But the court said the National Investigation Agency (NIA) would continue its probe into the criminal dimension of the case, if any.
"We clarify that the investigation by the NIA in respect of any matter of criminality may continue in accordance with law," the court said.
Pronouncing a brief operative order after lunch, Chief Justice Misra said the high court should not have annulled the marriage, following a Habeas Corpus petition, by exercising its powers under Article 226 of the Constitution.
The order also referred to Hadiya personally appearing before the Supreme Court on November 27 and admitting to her marriage with Shafin Jahan, who had challenged the High Court order that nullified the marriage.
Hadiya, 24, embraced Islam and married Shafin Jahan, a Muslim. Hadiya's father alleged that she was forcibly converted by groups with links to terrorist outfits.
In the course of the arguments on Thursday, senior counsel Kapil Sibal, appearing for Shafin Jahan, submitted nine propositions of law to be addressed before looking into the case on facts.
He said that the right to choose a life partner is part of right to life and the marriage can only be dissolved by any one of the two in wedlock.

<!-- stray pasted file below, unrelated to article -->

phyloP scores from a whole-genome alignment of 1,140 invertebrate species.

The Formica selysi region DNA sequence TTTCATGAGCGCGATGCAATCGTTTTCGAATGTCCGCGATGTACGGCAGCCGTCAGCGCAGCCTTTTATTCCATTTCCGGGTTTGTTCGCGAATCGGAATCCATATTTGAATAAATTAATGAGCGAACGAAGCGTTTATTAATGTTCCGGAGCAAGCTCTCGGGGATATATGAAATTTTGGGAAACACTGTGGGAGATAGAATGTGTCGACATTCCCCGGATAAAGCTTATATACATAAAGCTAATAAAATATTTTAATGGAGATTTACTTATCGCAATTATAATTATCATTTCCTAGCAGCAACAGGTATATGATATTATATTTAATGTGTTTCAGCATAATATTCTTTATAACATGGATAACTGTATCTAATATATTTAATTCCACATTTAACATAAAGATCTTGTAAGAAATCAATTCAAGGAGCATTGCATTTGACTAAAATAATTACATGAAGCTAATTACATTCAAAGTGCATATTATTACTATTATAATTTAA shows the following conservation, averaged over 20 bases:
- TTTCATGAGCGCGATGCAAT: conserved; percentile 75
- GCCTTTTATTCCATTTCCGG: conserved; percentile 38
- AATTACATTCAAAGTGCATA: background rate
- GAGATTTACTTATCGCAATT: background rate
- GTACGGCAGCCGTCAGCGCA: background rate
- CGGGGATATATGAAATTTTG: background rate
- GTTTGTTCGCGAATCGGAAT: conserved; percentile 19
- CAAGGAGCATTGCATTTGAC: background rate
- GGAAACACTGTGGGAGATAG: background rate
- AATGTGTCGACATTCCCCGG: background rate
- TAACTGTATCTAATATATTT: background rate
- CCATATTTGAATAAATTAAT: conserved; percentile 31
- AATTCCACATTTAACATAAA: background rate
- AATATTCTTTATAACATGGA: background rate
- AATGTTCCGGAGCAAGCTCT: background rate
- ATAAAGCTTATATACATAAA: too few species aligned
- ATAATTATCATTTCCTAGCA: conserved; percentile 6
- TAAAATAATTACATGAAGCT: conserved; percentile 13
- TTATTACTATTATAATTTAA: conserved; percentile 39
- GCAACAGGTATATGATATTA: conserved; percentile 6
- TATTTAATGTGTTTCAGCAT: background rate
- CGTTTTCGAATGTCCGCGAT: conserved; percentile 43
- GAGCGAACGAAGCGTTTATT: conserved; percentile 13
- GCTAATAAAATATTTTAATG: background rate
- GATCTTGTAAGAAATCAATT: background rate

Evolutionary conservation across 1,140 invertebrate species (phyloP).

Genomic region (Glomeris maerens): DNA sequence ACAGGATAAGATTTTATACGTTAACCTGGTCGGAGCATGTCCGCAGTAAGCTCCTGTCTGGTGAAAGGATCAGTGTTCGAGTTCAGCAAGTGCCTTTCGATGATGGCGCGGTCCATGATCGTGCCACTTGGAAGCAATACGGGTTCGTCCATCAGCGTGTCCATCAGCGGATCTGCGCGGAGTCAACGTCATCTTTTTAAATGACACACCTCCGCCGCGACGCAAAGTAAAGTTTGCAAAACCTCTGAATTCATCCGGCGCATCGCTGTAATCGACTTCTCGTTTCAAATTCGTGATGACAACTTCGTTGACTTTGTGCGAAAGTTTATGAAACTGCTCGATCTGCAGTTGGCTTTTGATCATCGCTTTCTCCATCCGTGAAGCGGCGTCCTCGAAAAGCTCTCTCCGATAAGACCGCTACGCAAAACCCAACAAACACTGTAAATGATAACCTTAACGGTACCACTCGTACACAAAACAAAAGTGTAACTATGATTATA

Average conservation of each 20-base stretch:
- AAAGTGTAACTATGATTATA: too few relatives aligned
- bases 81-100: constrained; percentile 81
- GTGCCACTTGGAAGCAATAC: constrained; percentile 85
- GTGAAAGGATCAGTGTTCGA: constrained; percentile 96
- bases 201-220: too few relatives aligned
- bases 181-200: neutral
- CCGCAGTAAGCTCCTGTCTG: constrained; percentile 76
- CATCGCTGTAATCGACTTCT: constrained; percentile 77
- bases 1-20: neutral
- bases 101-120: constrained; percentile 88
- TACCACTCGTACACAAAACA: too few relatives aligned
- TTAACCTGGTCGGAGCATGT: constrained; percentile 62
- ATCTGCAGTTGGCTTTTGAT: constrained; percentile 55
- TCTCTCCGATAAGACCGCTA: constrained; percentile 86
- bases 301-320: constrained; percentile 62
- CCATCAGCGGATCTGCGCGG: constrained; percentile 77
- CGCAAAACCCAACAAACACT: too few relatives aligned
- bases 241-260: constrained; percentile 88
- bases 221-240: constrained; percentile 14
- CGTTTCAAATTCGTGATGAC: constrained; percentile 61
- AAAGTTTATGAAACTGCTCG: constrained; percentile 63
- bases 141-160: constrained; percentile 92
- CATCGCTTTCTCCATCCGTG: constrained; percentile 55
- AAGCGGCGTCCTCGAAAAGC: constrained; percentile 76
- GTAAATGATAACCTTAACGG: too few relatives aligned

Asserting that in certain cases the high court can annul a marriage, senior counsel Shyam Divan, appearing for Hadiya's father Asokan K.M., said "Hadiya's marriage with Shafin Jahan was to defeat the proceedings before the high court".
Observing that they (the couple) can't go without the passport and the government had powers to prevent them from leaving the country, the court asked if NIA investigation has found any offence against the couple.
The court made it clear that the NIA could continue with its investigation but without interfering in their married life.
On October 3, the Supreme Court had said it would examine whether the high court could annul the marriage following a petition by her parents.
Reacting to the Supreme Court verdict on Thursday, Hadiya's father said he "respects the court order but will seek legal recourse on the verdict".
"The verdict has only cleared that her marriage is in order. The court has asked for the NIA probe to continue as the larger question we raised is that Shafin Jahan is a terrorist," he told the media at his house near Kottayam in Kerala.
"We accept the apex court's order as the law has to be respected. A father is in pain to hear that his daughter has gone with a terrorist. We still maintain the marriage was stage-managed... We will seek legal recourse," Asokan said.
(This story has not been edited by Business Standard staff and is auto-generated from a syndicated feed.)